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The Power of Good Influence

    There is no such thing as a person without influence.  Even the most insignificant person has some effect on others.  Even the recluse affects people, if for no other reason than because of his choice of anonymity.  Even the most pitiable wallflower who seemingly has little or not power of influence, may often become the topic of conversation, and sometimes even more than the average members of his peer group.  

    Furthermore, every person has his own sphere of influence.  You bring an influence to whatever you participate in.  The marketplace furnishes the stage for some influence, so does the school, the church--anywhere you are in a relationship with others.

    In view of that fact, a person would do well to be careful how he acts, not only when scrutiny is more obvious, but when he is in a more relaxed atmosphere as well.  You have as much responsibility to care for your influence when you are in the relaxed atmosphere of your home as 
when you are in the presence of those who, in your opinion, can help your progress in life in some way or the other.  

    The problem of poor influence started early on, when Adam was deceived by Eve (Gen. 3).  All through the inspired record there is evidence of the importance of influence.  When Rehoboam, son of Solomon, was about to ascend to his father's throne, he sought help and, being influenced by his peers more than by the wise men of his time, he made a poor choice which eventually  divided the people of God (I Kings 12).  Even the Apostle Peter was not immune to poor influence and withdrew himself from the Gentiles, "fearing them which were of the circumcision."  Then, due to his poor influence, others dissembled with him, including Barnabas (Gal. 2:12-13).  

    But good influence has been felt throughout man's history, too.  The personal influence of Moses enabled him to lead the people of God.  Joshua was perhaps the most colorful and dedicated leader of the children of Israel, due in great measure to his popularity and influence.  Jeremiah, Nehemiah, Esther, Jonah, and others, had a fine influence on the people, often causing them to repent and turn back to God.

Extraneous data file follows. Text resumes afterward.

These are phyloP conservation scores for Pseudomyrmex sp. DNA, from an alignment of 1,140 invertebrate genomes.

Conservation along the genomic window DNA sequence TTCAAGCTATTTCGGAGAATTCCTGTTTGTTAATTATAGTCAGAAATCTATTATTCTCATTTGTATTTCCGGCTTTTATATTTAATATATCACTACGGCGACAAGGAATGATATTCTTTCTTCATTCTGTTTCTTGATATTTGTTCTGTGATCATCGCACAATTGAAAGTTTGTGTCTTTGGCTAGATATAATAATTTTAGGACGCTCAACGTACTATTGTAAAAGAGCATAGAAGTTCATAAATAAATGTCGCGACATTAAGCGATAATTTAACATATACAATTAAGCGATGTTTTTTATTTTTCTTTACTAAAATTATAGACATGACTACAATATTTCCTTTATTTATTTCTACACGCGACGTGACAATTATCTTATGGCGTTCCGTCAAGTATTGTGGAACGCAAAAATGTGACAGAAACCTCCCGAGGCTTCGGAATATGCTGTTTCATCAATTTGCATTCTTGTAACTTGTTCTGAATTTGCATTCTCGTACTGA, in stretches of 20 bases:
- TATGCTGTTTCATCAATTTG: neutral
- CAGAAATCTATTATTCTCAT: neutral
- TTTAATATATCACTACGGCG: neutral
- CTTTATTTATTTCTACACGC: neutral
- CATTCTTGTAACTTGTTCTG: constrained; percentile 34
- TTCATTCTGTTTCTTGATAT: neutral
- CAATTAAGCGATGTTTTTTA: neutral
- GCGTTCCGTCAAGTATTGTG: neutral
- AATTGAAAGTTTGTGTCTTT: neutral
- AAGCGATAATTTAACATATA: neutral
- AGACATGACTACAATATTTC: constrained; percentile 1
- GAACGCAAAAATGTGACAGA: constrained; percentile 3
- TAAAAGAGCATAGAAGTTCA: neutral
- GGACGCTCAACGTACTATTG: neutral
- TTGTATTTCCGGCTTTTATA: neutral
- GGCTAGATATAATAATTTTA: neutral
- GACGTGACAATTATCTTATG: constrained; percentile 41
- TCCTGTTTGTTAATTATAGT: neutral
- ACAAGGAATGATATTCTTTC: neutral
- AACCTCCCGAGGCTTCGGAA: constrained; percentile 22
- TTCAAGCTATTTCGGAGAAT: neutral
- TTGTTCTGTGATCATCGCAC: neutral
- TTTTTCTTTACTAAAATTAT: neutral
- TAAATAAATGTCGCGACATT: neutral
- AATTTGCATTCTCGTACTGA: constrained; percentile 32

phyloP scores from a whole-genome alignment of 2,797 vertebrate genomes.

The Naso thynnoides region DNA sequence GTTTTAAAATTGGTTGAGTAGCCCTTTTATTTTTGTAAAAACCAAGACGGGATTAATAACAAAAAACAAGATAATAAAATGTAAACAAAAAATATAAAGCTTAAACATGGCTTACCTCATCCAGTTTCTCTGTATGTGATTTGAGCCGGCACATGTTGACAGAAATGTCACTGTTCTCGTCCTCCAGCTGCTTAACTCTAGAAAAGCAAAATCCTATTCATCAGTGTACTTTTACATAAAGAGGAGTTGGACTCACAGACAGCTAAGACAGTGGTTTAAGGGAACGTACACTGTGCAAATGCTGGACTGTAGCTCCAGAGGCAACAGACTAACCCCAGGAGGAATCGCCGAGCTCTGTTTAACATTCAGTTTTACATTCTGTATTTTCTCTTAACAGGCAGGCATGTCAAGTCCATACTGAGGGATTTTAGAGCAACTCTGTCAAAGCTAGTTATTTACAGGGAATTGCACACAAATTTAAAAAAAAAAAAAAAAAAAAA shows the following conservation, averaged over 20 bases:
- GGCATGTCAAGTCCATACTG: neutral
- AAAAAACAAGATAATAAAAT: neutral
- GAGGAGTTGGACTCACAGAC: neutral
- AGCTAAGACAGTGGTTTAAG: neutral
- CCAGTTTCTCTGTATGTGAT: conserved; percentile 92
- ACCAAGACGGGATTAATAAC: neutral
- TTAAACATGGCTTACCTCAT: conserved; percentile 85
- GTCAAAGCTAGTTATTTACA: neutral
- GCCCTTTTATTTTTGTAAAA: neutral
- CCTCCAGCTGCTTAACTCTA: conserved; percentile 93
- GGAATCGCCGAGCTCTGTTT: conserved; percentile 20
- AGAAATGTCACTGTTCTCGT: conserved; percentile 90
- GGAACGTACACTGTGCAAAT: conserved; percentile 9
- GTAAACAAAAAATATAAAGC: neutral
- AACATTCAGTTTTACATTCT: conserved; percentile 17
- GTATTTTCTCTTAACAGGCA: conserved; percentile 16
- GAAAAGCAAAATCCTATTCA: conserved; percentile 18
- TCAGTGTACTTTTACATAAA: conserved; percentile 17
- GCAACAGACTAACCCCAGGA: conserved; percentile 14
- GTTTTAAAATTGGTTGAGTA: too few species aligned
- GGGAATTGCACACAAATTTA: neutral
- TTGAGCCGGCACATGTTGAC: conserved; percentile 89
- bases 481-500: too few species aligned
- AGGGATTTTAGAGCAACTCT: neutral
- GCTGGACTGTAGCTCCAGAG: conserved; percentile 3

And what can be said about the influence of Jesus?  Easily the most influential character in all history, He has brought about more good, promoted more benevolence, initiated more love than all men of all the ages put together.

    What about your influence?  How is it with you?  

    Influence takes basically two forms, conscious and unconscious.
    Conscious influence.  This is the kind when you know you are on display.  It is sometimes to your advantage that you look as good as you can, that you be on your best behavior.  This kind of influence is seen on the job, at school, mostly in public places and is not difficult to attend to, for no one wants to end up looking badly. 
    Christians need to give constant attention to how people see them, how and what they are perceived to be.  Sloppiness, tardiness, unconcern in conversation, hyper-criticism, a dirty mouth, are all seen by our contemporaries as hypocrisy, if we profess an association with Christ.  Our moods, attitudes, our inclinations and dispositions, will be carefully noted by those with whom we are associated; so we should pay careful attention to how we are seen by them.  

    Unconscious influence.  There are literally hundreds of small deeds, which go virtually unnoticed by us, but which have both an immediate as well as a cumulative effect on others.
    A simple "thank you" can have great influence for good.  "You look nice" may be the beginning of something really important, and without our even knowing it.  "Don't be discouraged; there are those who care" can do far more good than you ever thought.

    Little things, things more often than not unnoticed, can be the cause of great good or great harm.

    And many a person has come to the Lord as a result of their attention to a host of little, but very important things done by someone who had captured their respect.  I heard recently about a nurse who learned the truth because over the years she observed the attention paid by members of churches of Christ to those who are ill.  It is often not the big things that capture the attention of people, but the repetition of the dozens of little, loving actions which cause good influence.  The actions of the Good Samaritan on the road to Jericho (Luke l0) were not a one time, big-deal thing, but were likely the result of years of habitually doing little things to help others.

    It takes diligence to protect your influence; and humility; and prudence; and sometimes great courage.  But very often great things come from some little, seemingly insignificant good done.
    Influence and influenza come from the same root word.  Your influence spreads like the flu.  Best make it good.